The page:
Although I’m proud to be counted among a group of screenwriting blogs collectively known as the “scribosphere,” please don’t expect any relevant and insightful tips on screenwriting from me. No structure notes, no WGA news, no thoughts on how to be good in a room. This is not a repository of information about the craft and business of the screenwriter, but rather the scattered reflections of another girl with another big Hollywood dream of becoming a fabulously important one.
Alas, I did not arrive in Hollywood a fresh-faced innocent with nothing to call my own but a photogenic backside and a boyfriend named Bubba bent on leading my management team. While so many fellow aspirants haven’t got much to lose either way, I abandoned what by all appearances had been a dream life. A successful travel writer, I was the original accidental tourist dutifully navigating the globe. Based in Miami, I published popular guidebooks, while also self-syndicating hundreds of newspaper and magazine articles. Though responsible research dictated I eat the free shrimp and sample the umbrella drinks, it became increasingly challenging to hide my only real interest in shellfish, the famous lobster scene from Annie Hall. Rum intrigued me strictly when Erroll Flynn slugged it straight from the jug. I wanted to create the next insouciante pirate role for Johnny Depp, not listen to some overtly cheerful sort with a fake parrot leading another cheesy Caribbean museum tour.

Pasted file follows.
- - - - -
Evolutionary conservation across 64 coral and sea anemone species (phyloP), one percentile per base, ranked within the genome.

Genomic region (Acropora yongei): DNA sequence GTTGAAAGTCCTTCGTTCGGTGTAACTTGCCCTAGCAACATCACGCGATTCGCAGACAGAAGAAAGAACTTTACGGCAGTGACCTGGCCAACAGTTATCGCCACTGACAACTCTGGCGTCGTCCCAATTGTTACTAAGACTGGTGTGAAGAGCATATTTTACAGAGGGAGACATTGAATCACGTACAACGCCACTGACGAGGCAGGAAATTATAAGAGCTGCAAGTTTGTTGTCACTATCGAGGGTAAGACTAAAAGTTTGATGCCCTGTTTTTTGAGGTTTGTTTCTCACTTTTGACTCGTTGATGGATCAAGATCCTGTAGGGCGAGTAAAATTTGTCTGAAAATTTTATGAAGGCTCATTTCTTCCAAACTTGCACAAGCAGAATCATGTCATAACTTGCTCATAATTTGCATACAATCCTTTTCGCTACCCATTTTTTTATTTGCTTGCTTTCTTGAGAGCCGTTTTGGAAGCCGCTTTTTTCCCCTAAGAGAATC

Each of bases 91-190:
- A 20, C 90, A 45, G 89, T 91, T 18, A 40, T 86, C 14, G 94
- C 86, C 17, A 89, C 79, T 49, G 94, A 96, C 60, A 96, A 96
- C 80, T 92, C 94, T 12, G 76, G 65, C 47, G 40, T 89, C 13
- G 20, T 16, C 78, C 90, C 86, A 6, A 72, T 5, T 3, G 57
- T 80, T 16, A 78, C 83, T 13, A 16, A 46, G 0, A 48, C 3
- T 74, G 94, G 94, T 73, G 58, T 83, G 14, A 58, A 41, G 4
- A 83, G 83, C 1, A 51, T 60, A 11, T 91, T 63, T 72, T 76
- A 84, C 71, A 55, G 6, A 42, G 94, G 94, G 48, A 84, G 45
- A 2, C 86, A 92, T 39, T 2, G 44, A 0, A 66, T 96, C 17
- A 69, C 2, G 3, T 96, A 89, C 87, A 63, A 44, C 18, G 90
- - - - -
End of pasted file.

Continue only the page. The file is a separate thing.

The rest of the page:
While a whirlwind romance with a Croatian cruise ship maitre d’ felt vaguely cinematic, our hasty marriage amounted to a major indiscretion certain to hold me back for years. On assignment in my husband’s hometown of war-torn Dubrovnik, I happened upon a copy of Syd Field’s Screenplay at an English language bookstore. Wildly inspired, rather than recording the actual events of my trip, I went home and wrote the Hollywood version.
Armed with my completed script, I finally gave the big Croat the boot, severed the rest of the ties that bound, and took my shot out West. In no time at all, the cruel hand of fate delivered a protracted series of near misses conspiring to fuel my mysterious belief in the imminent advent of superstardom. The prestigious fellowship that was just out of reach, the coveted studio apprenticeship falsely promising to result in highly overpaid employment. Ultimately, in exchange for my life savings, my dwindling youth and any likelihood of finding new love with a wage-earning adult, I returned to school. By graduation day I’d amassed a coterie of inappropriate young drinking buddies and a lifetime of student loan debt, earning a fairly useless screenwriting M.F.A. conferred upon me by Arnold Schwarzenegger of all people.
Happily, though, along my quest to become Rocky, the underdog defying the odds, I learned instead that I’m Dorothy. None of that winning nonsense mattered much to begin with. What mattered was making it all the way to freaking Oz and hanging with the wizard! Whatever happens next, simply by virtue of having made the defining journey of my life, I’ll never have to look back and wonder, what if?